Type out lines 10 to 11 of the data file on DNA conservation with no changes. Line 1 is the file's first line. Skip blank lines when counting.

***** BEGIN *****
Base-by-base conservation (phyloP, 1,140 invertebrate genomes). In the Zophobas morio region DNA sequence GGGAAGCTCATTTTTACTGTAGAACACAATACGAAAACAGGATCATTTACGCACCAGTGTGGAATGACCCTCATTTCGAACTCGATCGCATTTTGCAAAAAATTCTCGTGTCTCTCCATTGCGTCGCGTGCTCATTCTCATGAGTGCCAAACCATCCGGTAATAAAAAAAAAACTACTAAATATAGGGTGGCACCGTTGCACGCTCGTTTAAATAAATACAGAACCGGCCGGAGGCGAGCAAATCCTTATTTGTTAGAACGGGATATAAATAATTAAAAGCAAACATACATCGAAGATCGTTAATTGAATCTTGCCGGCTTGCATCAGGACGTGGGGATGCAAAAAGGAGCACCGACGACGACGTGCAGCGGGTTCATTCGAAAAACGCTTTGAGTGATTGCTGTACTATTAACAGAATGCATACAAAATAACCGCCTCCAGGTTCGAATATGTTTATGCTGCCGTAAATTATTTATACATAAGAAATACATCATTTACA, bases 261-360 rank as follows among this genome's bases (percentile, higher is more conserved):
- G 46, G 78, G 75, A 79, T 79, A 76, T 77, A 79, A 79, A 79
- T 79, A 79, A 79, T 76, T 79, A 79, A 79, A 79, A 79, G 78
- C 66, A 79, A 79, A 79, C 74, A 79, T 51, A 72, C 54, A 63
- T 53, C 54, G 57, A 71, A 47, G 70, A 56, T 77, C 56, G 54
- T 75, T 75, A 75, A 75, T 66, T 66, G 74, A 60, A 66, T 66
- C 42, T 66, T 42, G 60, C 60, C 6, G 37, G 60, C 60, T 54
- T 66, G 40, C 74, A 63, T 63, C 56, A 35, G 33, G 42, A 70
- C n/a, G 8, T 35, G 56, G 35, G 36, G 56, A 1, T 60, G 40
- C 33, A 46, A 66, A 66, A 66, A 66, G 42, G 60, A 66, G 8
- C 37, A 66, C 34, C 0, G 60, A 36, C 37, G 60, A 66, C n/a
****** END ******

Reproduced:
- C 33, A 46, A 66, A 66, A 66, A 66, G 42, G 60, A 66, G 8
- C 37, A 66, C 34, C 0, G 60, A 36, C 37, G 60, A 66, C n/a